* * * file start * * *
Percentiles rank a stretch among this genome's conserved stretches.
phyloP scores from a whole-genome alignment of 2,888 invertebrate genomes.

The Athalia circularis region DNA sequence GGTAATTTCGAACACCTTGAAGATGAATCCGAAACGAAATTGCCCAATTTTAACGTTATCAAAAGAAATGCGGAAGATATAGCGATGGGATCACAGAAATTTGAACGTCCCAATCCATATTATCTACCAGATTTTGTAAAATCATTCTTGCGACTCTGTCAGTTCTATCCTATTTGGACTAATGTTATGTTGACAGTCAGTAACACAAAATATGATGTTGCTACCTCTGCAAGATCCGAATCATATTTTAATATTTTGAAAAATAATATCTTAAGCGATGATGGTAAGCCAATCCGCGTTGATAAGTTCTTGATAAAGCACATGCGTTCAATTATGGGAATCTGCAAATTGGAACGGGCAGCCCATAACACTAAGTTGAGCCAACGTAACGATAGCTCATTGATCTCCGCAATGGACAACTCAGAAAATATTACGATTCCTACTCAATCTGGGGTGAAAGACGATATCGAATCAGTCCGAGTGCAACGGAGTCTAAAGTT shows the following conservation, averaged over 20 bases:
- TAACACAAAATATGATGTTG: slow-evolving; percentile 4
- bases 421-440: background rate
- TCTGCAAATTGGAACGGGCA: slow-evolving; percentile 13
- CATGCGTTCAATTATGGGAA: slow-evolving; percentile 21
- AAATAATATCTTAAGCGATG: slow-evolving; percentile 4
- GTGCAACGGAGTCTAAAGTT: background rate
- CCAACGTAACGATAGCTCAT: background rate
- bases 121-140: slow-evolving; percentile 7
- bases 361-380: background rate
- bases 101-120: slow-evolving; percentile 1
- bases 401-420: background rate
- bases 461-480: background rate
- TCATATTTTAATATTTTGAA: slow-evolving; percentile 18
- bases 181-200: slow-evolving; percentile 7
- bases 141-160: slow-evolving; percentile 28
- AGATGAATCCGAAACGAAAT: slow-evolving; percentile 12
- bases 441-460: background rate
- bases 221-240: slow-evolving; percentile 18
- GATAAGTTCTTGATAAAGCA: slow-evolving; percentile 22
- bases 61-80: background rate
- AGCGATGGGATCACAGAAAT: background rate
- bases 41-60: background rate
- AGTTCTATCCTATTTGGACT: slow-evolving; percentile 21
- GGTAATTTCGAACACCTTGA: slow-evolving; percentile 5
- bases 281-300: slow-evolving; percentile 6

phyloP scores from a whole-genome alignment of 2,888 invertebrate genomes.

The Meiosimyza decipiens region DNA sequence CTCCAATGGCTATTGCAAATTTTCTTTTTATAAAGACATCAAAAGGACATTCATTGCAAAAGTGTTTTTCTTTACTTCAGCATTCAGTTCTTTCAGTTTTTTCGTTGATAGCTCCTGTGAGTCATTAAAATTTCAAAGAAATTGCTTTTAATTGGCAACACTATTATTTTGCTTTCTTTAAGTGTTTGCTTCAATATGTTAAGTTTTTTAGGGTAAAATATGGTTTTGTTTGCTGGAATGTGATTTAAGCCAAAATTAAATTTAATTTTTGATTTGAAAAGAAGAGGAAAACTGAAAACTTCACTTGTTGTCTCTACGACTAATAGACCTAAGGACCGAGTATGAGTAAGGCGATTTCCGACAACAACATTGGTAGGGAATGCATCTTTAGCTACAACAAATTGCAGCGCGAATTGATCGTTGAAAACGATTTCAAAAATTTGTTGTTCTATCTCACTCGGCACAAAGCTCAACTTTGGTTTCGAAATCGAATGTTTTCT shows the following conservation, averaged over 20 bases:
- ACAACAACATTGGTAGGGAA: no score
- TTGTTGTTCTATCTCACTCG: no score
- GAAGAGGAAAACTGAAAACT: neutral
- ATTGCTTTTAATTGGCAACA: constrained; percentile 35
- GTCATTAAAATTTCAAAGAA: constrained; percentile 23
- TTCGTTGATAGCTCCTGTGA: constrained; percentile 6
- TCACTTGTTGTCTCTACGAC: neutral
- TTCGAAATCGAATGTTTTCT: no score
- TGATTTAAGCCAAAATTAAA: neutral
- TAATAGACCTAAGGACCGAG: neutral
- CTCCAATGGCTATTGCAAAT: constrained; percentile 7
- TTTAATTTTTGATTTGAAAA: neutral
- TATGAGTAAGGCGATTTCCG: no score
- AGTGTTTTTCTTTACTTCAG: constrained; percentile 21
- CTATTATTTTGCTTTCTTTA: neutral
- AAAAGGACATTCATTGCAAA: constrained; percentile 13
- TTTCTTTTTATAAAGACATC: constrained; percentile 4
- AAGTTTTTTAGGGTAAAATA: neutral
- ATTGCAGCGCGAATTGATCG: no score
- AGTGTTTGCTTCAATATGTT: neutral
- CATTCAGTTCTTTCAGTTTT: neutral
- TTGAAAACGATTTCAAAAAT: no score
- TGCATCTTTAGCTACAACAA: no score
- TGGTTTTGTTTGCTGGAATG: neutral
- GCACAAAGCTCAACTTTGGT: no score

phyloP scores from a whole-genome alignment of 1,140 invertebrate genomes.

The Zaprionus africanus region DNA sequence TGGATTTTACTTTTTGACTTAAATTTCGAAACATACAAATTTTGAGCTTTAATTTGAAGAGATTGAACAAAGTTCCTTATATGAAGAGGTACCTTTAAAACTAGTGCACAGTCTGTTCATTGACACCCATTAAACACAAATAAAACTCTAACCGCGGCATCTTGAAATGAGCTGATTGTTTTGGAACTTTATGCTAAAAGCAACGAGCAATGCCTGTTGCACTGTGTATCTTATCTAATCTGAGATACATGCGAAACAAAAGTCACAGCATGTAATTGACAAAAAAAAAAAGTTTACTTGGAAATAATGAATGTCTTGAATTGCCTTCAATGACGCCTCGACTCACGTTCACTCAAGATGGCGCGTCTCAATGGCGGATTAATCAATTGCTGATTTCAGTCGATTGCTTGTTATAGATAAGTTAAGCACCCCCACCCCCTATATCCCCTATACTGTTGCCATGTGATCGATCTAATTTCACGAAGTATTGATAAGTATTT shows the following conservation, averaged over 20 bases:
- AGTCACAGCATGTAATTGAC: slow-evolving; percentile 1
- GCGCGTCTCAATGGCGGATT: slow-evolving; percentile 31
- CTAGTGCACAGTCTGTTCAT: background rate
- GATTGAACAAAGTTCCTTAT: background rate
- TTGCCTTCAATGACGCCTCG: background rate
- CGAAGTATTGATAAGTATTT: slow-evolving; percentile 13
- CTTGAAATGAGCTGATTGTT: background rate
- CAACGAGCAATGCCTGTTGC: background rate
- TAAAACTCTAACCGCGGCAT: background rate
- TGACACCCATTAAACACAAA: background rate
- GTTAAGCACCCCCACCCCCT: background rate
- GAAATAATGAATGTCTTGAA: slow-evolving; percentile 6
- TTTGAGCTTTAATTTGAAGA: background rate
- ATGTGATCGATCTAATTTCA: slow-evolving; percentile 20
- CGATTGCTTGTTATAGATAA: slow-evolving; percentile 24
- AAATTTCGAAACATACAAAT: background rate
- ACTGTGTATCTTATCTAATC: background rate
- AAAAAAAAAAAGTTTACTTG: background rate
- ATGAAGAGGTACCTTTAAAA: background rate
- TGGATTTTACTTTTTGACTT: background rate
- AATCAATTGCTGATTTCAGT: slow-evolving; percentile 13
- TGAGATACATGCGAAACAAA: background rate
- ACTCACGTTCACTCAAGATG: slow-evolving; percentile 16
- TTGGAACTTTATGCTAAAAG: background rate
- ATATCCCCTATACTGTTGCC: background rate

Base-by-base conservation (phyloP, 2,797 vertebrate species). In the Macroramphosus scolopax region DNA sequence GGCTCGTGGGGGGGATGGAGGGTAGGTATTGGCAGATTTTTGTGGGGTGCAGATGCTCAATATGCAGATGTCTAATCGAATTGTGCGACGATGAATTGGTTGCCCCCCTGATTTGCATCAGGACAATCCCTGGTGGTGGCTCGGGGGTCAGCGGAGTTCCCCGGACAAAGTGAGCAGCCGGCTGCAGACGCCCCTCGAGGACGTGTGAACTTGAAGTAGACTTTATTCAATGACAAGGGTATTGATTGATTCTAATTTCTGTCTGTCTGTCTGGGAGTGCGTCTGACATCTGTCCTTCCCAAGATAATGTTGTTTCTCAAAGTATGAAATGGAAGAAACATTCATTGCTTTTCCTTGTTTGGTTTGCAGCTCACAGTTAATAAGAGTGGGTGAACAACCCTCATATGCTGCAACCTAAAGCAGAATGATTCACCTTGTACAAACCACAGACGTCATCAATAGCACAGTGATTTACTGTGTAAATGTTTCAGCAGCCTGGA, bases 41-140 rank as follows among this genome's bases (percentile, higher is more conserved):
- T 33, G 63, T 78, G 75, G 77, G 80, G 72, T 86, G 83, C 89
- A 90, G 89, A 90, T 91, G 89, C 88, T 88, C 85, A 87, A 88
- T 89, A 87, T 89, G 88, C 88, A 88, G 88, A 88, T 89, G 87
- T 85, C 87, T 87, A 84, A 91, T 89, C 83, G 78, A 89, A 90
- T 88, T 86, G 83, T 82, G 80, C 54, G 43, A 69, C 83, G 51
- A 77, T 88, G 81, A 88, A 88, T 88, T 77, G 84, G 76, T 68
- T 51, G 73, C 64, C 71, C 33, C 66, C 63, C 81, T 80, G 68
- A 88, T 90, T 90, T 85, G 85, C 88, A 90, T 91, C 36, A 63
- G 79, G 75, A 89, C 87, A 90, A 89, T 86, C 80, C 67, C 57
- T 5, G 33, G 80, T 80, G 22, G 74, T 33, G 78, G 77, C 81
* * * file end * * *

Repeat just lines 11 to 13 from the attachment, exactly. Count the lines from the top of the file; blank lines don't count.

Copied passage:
- bases 121-140: slow-evolving; percentile 7
- bases 361-380: background rate
- bases 101-120: slow-evolving; percentile 1